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Anonymous Coward

Windows 2000

There are still plenty of Windows 2000 workstations out there, and Microsoft (in their infinite wisdom) deliberately chose not to make IE7 available for Win2k, so it's not always the user's fault for continuing to use IE6.

I use Firefox and I despise IE, but even I have to resort to using IE6 every now and then for certain companies that I work with (because of their crappily coded web / intranet sites).

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IE6 is going to be around for a long time yet

Who is using IE6? People with pirated versions of Windows, that's who.

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Joke

French browser stats?

Anyone know why the French made a reverse around September last year?

http://gs.statcounter.com/#browser-FR-daily-20080701-20090401

Until then FF was ramping up the charts ....

Nico M

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Unhappy

Netscape

At BT there's an application on the Intranet that will only work with Netscape Communicator! (My first browser was Netscape Navigator 0.98 back in 1995!)

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Alert

IE6

"Who is using IE6? People with pirated versions of Windows, that's who."

I have to disagree, surely if you were locked into IE6 you'd want to use Firefox as quickly as possible because IE6 is fast becoming an unusable mess (it always was, but now people don't care about coding for it as much).

I'd definitely say IE6 is used in corporations that never push out updates

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Happy

april fools

good one Reg.

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Opera at 7% in Europe?

My own UK web stats give Opera a 1% share, and that's rounded up! Do other webmasters in the UK see the same? Why has the UK not taken to Opera I wonder?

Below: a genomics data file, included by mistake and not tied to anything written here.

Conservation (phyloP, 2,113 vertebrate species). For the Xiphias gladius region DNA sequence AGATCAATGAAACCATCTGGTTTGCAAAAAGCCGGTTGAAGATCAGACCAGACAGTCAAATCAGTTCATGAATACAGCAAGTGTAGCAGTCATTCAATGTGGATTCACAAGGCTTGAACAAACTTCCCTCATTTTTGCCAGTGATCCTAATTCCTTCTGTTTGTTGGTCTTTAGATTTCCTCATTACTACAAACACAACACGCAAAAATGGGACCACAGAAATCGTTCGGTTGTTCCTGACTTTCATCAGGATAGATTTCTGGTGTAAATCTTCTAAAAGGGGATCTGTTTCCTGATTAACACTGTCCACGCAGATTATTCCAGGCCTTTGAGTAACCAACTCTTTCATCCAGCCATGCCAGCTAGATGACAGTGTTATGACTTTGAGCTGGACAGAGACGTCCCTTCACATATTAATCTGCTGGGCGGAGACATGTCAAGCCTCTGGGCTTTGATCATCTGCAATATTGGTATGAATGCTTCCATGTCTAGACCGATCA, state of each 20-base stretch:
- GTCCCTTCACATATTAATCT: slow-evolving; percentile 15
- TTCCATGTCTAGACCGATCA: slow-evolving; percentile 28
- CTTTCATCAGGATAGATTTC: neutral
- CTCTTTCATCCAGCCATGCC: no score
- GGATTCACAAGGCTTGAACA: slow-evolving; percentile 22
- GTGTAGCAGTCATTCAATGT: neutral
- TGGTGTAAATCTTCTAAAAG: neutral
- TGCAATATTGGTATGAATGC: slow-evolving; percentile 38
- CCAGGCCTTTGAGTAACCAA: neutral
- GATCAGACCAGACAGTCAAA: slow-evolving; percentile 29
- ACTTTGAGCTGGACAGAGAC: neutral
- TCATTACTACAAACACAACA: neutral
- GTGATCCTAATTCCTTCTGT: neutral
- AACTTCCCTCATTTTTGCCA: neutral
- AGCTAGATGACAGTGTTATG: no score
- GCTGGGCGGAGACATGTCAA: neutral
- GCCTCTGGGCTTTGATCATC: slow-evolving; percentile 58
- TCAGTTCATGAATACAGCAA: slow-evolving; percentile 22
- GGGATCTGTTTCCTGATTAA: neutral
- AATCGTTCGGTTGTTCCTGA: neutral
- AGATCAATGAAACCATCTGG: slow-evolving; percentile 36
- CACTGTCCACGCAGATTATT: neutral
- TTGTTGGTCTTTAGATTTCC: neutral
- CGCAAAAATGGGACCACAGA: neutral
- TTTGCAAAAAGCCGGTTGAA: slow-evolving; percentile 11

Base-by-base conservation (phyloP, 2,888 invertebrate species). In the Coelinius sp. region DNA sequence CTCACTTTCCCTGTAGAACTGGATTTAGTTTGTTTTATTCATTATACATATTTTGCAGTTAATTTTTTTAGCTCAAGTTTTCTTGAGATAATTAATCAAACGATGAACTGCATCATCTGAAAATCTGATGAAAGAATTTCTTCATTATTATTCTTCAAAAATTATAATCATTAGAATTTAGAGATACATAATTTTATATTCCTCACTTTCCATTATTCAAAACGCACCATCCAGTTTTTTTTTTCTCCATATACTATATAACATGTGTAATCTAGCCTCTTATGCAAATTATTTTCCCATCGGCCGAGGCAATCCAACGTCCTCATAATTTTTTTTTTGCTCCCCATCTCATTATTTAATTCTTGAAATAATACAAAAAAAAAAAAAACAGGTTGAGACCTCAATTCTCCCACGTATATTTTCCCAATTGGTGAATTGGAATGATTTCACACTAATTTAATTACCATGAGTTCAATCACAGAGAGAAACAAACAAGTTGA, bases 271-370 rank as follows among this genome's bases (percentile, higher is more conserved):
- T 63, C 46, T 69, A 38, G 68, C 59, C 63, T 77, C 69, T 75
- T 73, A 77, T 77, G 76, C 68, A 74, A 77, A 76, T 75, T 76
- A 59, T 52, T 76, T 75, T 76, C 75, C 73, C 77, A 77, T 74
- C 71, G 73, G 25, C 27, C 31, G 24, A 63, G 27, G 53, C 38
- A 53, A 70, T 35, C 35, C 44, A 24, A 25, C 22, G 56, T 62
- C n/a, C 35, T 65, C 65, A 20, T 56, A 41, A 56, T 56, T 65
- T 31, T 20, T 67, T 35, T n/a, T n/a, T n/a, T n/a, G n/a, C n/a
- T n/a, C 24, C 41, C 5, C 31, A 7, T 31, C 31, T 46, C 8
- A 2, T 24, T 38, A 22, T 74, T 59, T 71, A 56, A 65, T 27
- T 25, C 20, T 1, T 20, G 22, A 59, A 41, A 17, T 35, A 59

IE6 - yes, this is still used heavily by corporates and government departments and agencies. The cost of rolling out a newer browser is very high because of all the legacy websites/apps that need to be tested and upgraded to ensure the same level of compatibility. Also some decision makers don't fully appreciate the benefits of upgrading to IE7, otherwise more would have made it a priority over the last couple of years.

To be fair, a well made website should work fine with IE6 and 7. If a browser version has a noticeable share of the market then it's the responsibility of the designer/manager to ensure the website is compatible with as many users' browsers as possible. e.g. >96% compatibility is good and not at all unreasonable. If you can't make your app/site at least that compatible then go hire some new developers who can do it.

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Anonymous Coward

@Jason

No, SP2 had important security updates, so that one probably got rolled. If the risk of not implementing the security update is perceived as sufficiently high, that over rules the risk of deploying incompletely tested software. More likely the corporations that are standardized on IE6 are on SP2, but not SP3. Testing is probably the issue in both these cases, and that is the case for my employer. Although the PTB tell me we are going to leapfrog from IE6 to IE8 without pausing on IE7 and do it real soon. Until recently IE6 broke a number of certification apps (external) that we are required to use to support projects. Before that, it broke the Help Desk software we use. Naturally the first people to announce they weren't IE8 compatible were the external certification testers.

Anonymous, because I work the Help Desk at one such company in the US.

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Proxy/homepage settings centrally managed

Alas, there are two reasons corporations stick with IE.

One is indeed compatibility with in-house applications, but the other crucial element is Mozillas complete lack of support for centrally managed configuration.

With all version of IE, everything from proxy settings, homepage, favourites, trusted zones, security certificates, temp cache, menu options, allowed/restricted add-ons, et al can be configured via group policy management on the server.

These can then be applied to user accounts, computer accounts security groups or any combination of the above. Changes or updates to these setting automatically filtrate through the entire system, withoput the need to physically visit any machine.